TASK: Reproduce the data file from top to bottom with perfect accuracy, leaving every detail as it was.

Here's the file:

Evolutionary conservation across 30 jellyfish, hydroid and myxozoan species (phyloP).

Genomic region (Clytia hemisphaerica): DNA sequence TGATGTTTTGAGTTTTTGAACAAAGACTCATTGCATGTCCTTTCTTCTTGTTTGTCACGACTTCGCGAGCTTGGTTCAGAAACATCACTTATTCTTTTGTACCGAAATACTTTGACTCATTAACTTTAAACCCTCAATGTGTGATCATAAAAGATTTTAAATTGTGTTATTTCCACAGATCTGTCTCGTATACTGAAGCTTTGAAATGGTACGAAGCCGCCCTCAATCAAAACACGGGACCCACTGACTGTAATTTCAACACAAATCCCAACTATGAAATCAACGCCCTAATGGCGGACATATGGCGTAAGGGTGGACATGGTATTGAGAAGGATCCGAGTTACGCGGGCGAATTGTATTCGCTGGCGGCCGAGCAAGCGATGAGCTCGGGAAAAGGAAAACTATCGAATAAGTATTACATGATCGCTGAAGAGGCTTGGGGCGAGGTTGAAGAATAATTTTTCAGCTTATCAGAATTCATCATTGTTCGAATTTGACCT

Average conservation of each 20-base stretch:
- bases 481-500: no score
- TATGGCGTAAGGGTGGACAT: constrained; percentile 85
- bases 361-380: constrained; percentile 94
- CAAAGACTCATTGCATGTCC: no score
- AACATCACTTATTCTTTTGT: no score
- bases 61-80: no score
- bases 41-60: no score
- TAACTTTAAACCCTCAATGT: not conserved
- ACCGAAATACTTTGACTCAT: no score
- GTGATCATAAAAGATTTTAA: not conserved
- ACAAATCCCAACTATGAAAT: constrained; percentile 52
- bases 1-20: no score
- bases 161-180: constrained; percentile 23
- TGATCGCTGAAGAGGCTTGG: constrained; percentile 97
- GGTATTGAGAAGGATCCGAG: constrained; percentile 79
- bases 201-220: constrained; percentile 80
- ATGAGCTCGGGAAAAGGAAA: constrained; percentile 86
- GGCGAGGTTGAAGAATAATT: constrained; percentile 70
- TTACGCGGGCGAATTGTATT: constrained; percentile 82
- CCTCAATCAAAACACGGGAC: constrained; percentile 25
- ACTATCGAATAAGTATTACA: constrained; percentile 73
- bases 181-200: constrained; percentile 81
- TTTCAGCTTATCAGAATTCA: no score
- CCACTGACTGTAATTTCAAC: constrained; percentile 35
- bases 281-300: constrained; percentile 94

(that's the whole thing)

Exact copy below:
Evolutionary conservation across 30 jellyfish, hydroid and myxozoan species (phyloP).

Genomic region (Clytia hemisphaerica): DNA sequence TGATGTTTTGAGTTTTTGAACAAAGACTCATTGCATGTCCTTTCTTCTTGTTTGTCACGACTTCGCGAGCTTGGTTCAGAAACATCACTTATTCTTTTGTACCGAAATACTTTGACTCATTAACTTTAAACCCTCAATGTGTGATCATAAAAGATTTTAAATTGTGTTATTTCCACAGATCTGTCTCGTATACTGAAGCTTTGAAATGGTACGAAGCCGCCCTCAATCAAAACACGGGACCCACTGACTGTAATTTCAACACAAATCCCAACTATGAAATCAACGCCCTAATGGCGGACATATGGCGTAAGGGTGGACATGGTATTGAGAAGGATCCGAGTTACGCGGGCGAATTGTATTCGCTGGCGGCCGAGCAAGCGATGAGCTCGGGAAAAGGAAAACTATCGAATAAGTATTACATGATCGCTGAAGAGGCTTGGGGCGAGGTTGAAGAATAATTTTTCAGCTTATCAGAATTCATCATTGTTCGAATTTGACCT

Average conservation of each 20-base stretch:
- bases 481-500: no score
- TATGGCGTAAGGGTGGACAT: constrained; percentile 85
- bases 361-380: constrained; percentile 94
- CAAAGACTCATTGCATGTCC: no score
- AACATCACTTATTCTTTTGT: no score
- bases 61-80: no score
- bases 41-60: no score
- TAACTTTAAACCCTCAATGT: not conserved
- ACCGAAATACTTTGACTCAT: no score
- GTGATCATAAAAGATTTTAA: not conserved
- ACAAATCCCAACTATGAAAT: constrained; percentile 52
- bases 1-20: no score
- bases 161-180: constrained; percentile 23
- TGATCGCTGAAGAGGCTTGG: constrained; percentile 97
- GGTATTGAGAAGGATCCGAG: constrained; percentile 79
- bases 201-220: constrained; percentile 80
- ATGAGCTCGGGAAAAGGAAA: constrained; percentile 86
- GGCGAGGTTGAAGAATAATT: constrained; percentile 70
- TTACGCGGGCGAATTGTATT: constrained; percentile 82
- CCTCAATCAAAACACGGGAC: constrained; percentile 25
- ACTATCGAATAAGTATTACA: constrained; percentile 73
- bases 181-200: constrained; percentile 81
- TTTCAGCTTATCAGAATTCA: no score
- CCACTGACTGTAATTTCAAC: constrained; percentile 35
- bases 281-300: constrained; percentile 94